Iran to Hold Nuclear Talks with New Format: MP

Iran to Hold Nuclear Talks with New Format: MP

TEHRAN (Tasnim) – A senior Iranian lawmaker unveiled plans to hold the next round of nuclear talks with the JCPOA parties on the basis of a new platform.

Speaking to Tasnim, Chairman of the Iranian Parliament’s National Security and Foreign Policy Commission Vahid Jalalzadeh said either the Ministry of Foreign Affairs or the Supreme National Security Council will handle the next round of nuclear talks on the revival of the 2015 nuclear deal.

Iran has already tried various methods in the course of negotiations, the MP noted, adding, “The status of negotiations must become clear in the administration of Mr. (President Ibrahim) Raisi; thereafter, the (line-up of) team of nuclear negotiators will be defined.”

He also bemoaned the lack of any “specific achievement” following six rounds of talks in Vienna led by Deputy Foreign Minister Abbas Araqchi under the previous Iranian administration,  stressing that Tehran will definitely define “a new framework and platform” for the next round of negotiations.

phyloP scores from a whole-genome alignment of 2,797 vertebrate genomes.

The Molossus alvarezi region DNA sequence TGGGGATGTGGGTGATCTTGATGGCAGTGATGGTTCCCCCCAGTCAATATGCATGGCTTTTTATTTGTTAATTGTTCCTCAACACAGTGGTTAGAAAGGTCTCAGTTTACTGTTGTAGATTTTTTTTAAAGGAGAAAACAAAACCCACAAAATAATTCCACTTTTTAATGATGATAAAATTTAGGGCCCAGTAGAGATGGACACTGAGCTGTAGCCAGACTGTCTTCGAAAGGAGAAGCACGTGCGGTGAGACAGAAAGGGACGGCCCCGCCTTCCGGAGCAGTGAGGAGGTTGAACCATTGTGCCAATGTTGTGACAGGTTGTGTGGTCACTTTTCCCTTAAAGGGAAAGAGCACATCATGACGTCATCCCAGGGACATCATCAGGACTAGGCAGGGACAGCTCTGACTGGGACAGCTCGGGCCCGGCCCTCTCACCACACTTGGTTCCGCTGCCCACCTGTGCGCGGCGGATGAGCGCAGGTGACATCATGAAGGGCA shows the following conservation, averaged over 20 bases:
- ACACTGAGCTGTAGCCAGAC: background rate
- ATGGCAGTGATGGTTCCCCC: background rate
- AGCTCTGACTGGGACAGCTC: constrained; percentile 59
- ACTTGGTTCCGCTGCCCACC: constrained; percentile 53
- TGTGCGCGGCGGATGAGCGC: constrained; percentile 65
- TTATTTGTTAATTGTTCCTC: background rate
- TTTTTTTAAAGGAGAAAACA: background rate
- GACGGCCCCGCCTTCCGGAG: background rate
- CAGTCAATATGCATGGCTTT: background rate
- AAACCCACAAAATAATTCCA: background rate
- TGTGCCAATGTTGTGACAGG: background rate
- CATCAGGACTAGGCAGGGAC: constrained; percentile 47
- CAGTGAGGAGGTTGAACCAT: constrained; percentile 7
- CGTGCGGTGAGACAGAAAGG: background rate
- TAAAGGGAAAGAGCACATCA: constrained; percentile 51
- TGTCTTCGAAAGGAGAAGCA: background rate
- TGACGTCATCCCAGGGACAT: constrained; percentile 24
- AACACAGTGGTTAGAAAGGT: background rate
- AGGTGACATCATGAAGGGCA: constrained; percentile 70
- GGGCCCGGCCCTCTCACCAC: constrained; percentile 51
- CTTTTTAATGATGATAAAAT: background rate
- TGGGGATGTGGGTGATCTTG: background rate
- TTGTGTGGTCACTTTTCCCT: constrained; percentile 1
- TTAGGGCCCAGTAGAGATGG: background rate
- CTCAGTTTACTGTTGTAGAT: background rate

The format that the previous team of Iran’s nuclear negotiators had adopted was flawed, Jalalzadeh stated, adding, “We must compel the West with a new platform to (make them) honor their commitments.”

In comments in July, Abolfazl Amouei, another member of the Parliament’s National Security and Foreign Policy Commission, had said that the framework of the negotiations on the revival of the Joint Comprehensive Plan of Action (JCPOA) would not change under the administration of Raisi.

The latest round of talks to revive the JCPOA began in Vienna in April between Iran and the remaining members of the nuclear deal, namely the UK, France, Russia and China plus Germany.

The US left the JCPOA in 2018 and restored the economic sanctions that the accord had lifted. Tehran retaliated with remedial nuclear measures that it is entitled to take under the JCPOA’s Paragraph 36.

The negotiations examine the potential of revitalization of the nuclear deal and the US’ likely return to it.

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